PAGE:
Beyond the Porthole’s first full length episode ‘When The Ship Has Sailed’ is now live!
On this episode of Beyond the Porthole, join Daisy Turnbull, Charlotte Steffen and Suzanne Marie Taylor as they dive into aspects of maritime cultural history in this episode ‘When the Ship has Sailed’. Here they look at the histories of those who are left behind when seafarers leave town and the structure and social history of coastal and naval societies. Thinking about the less transient structures of coastal society and those that are ‘left behind’ when others take to the sea.
Listen to their first guest, PTUC’s very own, Dr Melanie Bassett as she explains Dockyard Dynasties and her interest in studying urban coastal communities. Marvel at the work of Agnes ‘Aggie’ Weston and her foundation (that exists and provides help to this day) in an interview with the charity’s CEO, Mr Chris New, talking about the heritage and history of the chairy and the role it plays in supporting naval families. And wonder at elements of material culture, diving into some of the artefacts within museum collections that tell us about the role of ‘shore wives’.
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We were delighted to invite into the studio Dr Mel Bassett to talk about her research and the research of the Port Towns and Urban Cultures project; it made for a really interesting discussion!
Dr Melanie Bassett is Research Fellow in Public Engagement (SASHPL) at the University of Portsmouth. She manages the PTUC website and social media outputs alongside undertaking her own research on port towns. Her PhD research, ‘The Royal Dockyard Worker in Edwardian England: Culture, Leisure and Empire’ re-examined the concept of a monolithic imperial identity and tracked the nuances of working-class imperialism. Her current research expands on her original thesis to explore the affect of empire on those workers who went to work in the Royal Dockyards abroad such as Bermuda, Malta, Gibraltar and Hong Kong.
Follow Melanie @melanie_bassett
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Aggie Weston’s Charity- An interview with Chris New, OBE-CEO
By Suzanne Marie Taylor
Arriving on a beautiful sunny morning to Castaway House, Portsmouth- headquarters of Aggie Weston’s Charity, I had a lovely time meeting and interviewing Chris New, OBE and CEO of Aggie Weston’s. Chris New spent 35 years in the Royal Navy as an Engineer Officer, and in recent years has led the Naval Service Diversity and Inclusion policy team. In this interview for Episode 2- “When the ship has sailed”, Chris New talks about the fascinating history of the charity and of its foundress – Dame Agnes Weston (1840-1918) – “The Sailor’s Friend”, who was known to all as “Aggie”. From its humble beginnings on the 8th May 1876 to present day, Aggie Weston’s serves and supports members of the Royal Navy, Royal Marines, Royal Fleet Auxiliary, and their families by providing pastoral support and practical projects. One of the charity’s current special projects is “Storybook Waves”- a project in which members of the Royal Navy, Royal Marines, and the Royal Fleet Auxiliary who are serving away from home, can record a bedtime story for their children to listen to, and maintain that close connection.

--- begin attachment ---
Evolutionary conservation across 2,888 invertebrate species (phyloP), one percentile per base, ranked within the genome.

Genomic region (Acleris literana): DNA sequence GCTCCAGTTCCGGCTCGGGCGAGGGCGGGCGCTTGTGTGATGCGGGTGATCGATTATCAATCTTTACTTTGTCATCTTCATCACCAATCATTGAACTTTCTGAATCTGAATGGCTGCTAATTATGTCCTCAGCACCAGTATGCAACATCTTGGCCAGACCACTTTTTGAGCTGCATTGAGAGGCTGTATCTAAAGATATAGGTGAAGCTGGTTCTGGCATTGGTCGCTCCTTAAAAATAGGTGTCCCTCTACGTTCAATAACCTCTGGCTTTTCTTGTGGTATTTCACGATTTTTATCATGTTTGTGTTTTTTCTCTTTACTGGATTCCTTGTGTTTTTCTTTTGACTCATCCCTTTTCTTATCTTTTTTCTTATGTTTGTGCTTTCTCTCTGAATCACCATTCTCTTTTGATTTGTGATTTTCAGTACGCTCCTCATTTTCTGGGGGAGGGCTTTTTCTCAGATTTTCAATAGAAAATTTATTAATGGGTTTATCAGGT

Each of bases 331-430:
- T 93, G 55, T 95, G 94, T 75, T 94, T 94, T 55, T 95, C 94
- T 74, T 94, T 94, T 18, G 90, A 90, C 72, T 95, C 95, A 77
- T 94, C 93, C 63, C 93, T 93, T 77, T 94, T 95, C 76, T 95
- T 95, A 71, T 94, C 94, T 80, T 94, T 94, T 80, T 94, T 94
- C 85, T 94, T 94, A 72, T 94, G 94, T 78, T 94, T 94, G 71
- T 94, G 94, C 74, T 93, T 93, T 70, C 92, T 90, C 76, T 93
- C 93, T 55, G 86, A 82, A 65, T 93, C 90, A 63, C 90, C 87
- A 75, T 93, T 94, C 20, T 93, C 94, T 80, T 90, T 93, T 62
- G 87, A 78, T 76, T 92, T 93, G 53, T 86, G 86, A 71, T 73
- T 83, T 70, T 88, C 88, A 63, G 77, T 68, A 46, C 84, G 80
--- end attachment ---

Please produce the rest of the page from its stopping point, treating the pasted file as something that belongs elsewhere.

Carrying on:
For more information about the Aggie Weston charity please visit their website www.aggies.org.uk , follow them on Facebook or on Twitter @Aggie_Westons.
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Taking a look at some of the museum collections available online Daisy takes a look at the narrative and history of ‘shore wives’ and the role that women have traditionally played in supporting naval and other seafaring institutions. Within this thinking about the material forms of propaganda that have come to represent those that are ‘left behind when the ship has sailed’ and she goes some way in unpacking the historical perspectives that enter into this discussion.
To find out more about works and artefacts referenced please follow the following links:
- Smallwood, Amy Lynn. “Shore Wives: The Lives Of British Naval Officers’ Wives And Widows, 1750-1815.” (2008). (Accessed at: https://corescholar.libraries.wright.edu/etd_all/851/)
- Cordingly, David. Women Sailors and Sailors’ Women. Random House, 2001. (Accessed at:
- Royal Museums Greenwich Online archive:
- Early 19th century Jug : https://www.rmg.co.uk/collections/objects/rmgc-object-4901
- ‘A Sailors Return in Peace’ oil painting by Thomas Stothard C. 1798 https://www.rmg.co.uk/collections/objects/rmgc-object-12617
Sadly Daisy was unable to visit these collections herself due to illness but her aim was to encourage thinking about museum collections, especially in maritime contexts. For you to consider which members of society are represented within displays of artefacts and how those people are represented. Ultimately, that many of the maritime collections in museums are positioned from a male-dominant and empirical perspective and that opportunity for feminist perspectives within this course of history warrant further study.
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Thank you so much for joining us for this week’s episode!
We hope you have enjoyed it, please feel free to message us or leave a comment in response to what we have talked about or other aspects that may be of interest to our discussed theme!
Join us for our next episode ‘Crimes and Portside’ where we will be discussing wrecking and smuggling, the impact of prison hulks on Charles Dickens and how he writes about them in his book Great Expectations, and for a wonderful interview with Oscar Kaarlson talking about portside prisons including a hilarious tale involving kings cooks and cross-dressers!